Additive manufacturing, particularly metal additive manufacturing, involves a lot more than just some powder and a 3D printer. There’s also a lot of gas involved, and that’s what industrial gas giant Linde realized in 2016. The company recognized an opportunity to develop gas application potential across the entire additive manufacturing process chain.
“It starts in the powder atomization, through the actual printing or building process, and goes further to all the post-treatment operations,” said Christoph Laumen, whose team is developing Linde’s additive manufacturing solutions.
Linde has been working with partners like the Airbus Group and has seen the potential for gas to play an invisible yet important role in the additive manufacturing process. Linde was the first company to recognize that it could contribute to influencing additive manufacturing materials’ properties by using active gases and a variety of flow characteristics. According to Laumen, the company’s initial focus was on creating a solution that would give customers greater ability “to measure and control the oxygen content and humidity in the powder beds of the print chamber.” This was key in achieving reproducible results and led to the launch of the ADDvance line of additive manufacturing solutions.
“We have a competence that very few people in this ecosystem have,” Laumen continued.
In 2016, Linde opened its Linde Global Development Center on Additive Manufacturing and began what Laumen called “a development roadmap for the next three to five years, with more than 30 project ideas that will really make a difference to the industry.”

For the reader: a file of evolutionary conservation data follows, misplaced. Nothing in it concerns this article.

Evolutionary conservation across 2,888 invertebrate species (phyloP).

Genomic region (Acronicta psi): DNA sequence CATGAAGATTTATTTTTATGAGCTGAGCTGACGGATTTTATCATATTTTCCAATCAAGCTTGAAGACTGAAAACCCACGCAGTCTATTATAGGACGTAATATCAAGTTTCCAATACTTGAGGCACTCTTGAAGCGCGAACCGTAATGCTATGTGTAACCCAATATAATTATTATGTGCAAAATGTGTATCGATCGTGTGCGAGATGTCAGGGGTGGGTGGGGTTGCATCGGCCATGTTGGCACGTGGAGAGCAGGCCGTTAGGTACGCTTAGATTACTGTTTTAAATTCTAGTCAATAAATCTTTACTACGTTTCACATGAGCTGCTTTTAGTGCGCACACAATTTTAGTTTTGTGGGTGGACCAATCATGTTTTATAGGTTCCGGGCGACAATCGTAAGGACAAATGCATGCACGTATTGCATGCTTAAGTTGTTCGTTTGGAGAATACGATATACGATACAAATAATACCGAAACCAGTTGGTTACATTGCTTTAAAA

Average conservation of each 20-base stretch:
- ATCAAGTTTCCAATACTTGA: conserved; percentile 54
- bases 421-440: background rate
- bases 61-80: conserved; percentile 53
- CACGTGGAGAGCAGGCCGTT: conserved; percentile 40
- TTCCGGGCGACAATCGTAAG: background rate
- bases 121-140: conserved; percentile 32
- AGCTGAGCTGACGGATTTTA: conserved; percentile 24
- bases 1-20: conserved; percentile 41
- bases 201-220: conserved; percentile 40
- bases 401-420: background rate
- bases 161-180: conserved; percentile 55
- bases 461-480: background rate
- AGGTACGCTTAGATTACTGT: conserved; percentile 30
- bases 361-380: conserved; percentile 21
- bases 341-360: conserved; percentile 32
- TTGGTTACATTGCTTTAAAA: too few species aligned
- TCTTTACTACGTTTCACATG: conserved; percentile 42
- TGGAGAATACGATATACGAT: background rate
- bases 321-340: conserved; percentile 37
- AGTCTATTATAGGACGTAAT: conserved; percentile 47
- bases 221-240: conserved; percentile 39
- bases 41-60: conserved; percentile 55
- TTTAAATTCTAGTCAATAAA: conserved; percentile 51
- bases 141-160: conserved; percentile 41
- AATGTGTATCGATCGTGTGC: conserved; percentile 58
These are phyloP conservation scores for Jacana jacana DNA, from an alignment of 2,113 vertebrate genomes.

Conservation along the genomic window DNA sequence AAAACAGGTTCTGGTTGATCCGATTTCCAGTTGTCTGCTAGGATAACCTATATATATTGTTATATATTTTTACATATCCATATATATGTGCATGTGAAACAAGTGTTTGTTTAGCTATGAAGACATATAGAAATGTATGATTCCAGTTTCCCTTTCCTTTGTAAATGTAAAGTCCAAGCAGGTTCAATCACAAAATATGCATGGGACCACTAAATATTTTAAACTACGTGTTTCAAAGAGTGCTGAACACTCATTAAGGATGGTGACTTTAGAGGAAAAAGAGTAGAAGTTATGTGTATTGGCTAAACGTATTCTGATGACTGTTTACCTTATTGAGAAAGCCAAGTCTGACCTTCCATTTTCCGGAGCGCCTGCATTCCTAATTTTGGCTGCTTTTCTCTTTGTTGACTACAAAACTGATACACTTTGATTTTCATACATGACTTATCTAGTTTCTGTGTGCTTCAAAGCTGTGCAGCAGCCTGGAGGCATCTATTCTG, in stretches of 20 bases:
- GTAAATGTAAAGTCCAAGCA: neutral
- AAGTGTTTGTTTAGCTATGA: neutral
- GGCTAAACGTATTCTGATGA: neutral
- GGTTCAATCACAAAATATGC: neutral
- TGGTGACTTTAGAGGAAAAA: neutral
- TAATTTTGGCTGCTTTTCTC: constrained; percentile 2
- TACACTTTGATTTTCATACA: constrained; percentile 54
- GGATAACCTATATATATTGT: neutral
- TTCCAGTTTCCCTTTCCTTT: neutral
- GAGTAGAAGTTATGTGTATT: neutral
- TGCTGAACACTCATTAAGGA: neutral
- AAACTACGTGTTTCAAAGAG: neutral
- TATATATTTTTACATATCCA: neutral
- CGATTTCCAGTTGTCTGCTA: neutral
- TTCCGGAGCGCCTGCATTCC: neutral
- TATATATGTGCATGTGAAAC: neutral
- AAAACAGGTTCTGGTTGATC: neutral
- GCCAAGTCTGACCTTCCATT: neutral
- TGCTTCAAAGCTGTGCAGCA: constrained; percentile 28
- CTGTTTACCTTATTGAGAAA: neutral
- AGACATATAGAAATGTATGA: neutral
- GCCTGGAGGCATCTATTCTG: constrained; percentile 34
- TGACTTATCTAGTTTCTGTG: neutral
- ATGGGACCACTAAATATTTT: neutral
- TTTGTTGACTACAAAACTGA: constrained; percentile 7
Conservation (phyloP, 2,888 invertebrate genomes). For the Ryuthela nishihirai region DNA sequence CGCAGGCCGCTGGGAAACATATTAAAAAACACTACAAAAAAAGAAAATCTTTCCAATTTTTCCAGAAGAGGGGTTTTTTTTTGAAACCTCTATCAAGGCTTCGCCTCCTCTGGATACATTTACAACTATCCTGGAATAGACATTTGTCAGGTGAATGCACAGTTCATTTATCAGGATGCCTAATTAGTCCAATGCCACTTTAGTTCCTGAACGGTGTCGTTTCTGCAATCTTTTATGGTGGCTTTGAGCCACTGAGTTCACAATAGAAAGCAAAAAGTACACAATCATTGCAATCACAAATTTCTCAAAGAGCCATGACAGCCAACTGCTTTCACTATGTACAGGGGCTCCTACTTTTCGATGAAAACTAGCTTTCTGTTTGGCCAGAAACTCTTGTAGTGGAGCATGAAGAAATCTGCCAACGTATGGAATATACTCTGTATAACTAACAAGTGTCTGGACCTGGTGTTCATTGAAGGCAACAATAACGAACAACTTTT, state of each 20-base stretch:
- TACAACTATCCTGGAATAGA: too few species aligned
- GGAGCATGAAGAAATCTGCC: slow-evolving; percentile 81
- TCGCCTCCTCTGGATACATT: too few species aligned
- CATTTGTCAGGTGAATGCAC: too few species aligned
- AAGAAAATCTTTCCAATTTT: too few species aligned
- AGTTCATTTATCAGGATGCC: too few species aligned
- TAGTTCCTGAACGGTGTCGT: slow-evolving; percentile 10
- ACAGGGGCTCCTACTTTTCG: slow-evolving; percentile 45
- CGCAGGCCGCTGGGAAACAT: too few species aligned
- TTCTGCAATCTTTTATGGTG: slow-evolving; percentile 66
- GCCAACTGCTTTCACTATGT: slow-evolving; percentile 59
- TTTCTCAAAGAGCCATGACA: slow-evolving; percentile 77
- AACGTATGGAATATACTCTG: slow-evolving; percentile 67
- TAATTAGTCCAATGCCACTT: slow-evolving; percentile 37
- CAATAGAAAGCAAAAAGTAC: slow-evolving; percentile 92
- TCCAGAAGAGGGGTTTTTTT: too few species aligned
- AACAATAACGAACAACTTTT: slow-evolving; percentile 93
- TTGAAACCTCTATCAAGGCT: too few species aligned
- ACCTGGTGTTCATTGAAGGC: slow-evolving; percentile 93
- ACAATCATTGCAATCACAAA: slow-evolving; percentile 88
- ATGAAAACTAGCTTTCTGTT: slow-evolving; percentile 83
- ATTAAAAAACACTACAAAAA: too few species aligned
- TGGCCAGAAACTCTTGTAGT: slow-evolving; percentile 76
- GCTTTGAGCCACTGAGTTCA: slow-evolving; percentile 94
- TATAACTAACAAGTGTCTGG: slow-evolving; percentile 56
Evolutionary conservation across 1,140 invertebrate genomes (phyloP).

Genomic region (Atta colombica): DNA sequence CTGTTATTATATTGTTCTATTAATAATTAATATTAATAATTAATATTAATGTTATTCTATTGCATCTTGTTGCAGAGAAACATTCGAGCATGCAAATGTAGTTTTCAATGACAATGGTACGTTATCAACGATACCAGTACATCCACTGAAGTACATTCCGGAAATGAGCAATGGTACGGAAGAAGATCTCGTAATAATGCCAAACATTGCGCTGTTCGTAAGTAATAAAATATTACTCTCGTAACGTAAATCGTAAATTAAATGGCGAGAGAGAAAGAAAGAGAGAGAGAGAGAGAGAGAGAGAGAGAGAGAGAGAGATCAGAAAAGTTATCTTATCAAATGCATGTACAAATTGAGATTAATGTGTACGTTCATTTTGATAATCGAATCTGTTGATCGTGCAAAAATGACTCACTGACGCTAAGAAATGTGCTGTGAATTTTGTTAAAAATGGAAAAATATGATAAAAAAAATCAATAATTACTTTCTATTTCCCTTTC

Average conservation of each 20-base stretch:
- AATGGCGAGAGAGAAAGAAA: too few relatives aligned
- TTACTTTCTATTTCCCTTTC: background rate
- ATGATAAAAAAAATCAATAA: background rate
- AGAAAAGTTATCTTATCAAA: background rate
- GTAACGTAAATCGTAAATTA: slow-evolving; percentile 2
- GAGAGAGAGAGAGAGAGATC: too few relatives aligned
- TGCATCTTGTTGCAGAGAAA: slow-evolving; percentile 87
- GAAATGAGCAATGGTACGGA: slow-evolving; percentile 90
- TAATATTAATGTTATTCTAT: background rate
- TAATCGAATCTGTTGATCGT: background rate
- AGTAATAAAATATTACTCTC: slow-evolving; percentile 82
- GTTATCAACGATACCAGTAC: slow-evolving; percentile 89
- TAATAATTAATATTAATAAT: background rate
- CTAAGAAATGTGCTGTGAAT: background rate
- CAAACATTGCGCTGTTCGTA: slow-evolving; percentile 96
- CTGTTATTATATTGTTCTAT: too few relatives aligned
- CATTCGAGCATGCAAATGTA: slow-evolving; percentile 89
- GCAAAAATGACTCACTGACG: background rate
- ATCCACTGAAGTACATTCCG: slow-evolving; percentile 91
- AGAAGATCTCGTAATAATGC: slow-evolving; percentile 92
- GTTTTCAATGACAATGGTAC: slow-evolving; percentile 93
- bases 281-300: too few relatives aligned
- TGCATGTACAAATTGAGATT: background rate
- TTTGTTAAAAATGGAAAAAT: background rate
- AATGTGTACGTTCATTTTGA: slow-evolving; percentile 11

“Some are really visionary,” he said. “It’s really the second and third generation of AM. But there are other things that can increase productivity and improve the traceability and reproducibility of the parts very short term.”
As its research has progressed, Linde has seen its role in additive manufacturing evolve, according to Laumen, “from satisfying customer demands to really having our own understanding where the technology will go, how it will evolve, and how our role can be going forward.”
“We’re really focusing on tailor-made gas mixtures for powder bed fusion and for all major alloy systems. So there is a focus on titanium and aluminum, the ones that are mostly used in the industry right now,” he continued. “But we are also looking into gas management, recirculation concepts, recycling systems. To make this technology for mass production, like the automotive industry and consumer goods, you really need to get the costs down. We want to make sure that the technology becomes affordable and gets more viable for a wider industry.”
Laumen estimates that 10 to 15 projects currently in progress will be ready for launch by 2025. Linde highly values collaboration and industry partnerships, which played a role in the company’s decision to become one of seven partners of the second Munich Technology Conference (MTC).
“Working with partners has a very long history at Linde, and this is always our preferred model,” Laumen said. “Only by involving partners and lead customers will you really understand the end user requirements. And often it improves agility and speed to market. The MTC event last year demonstrated that it has the potential to bring high-level deciders and influencers together. I personally also liked the open spirit very much, and the mutual strive for making AM something great and transformative. Linde has identified AM as one of the future growth areas, and we wanted to make sure that we are well positioned and contributing our fair share. And as partner in 2018, MTC2 gave us the opportunity to talk in more detail to people about what are their key influencing factors and challenges into today’s AM ecosystem – in fact in our workshop the collaboration with over 60 people was great, with people openly giving their insight to help improve the industrialization of AM for all going forward.”
Discuss this and other 3D printing topics at 3DPrintBoard.com or share your thoughts below.[Source: Oerlikon]
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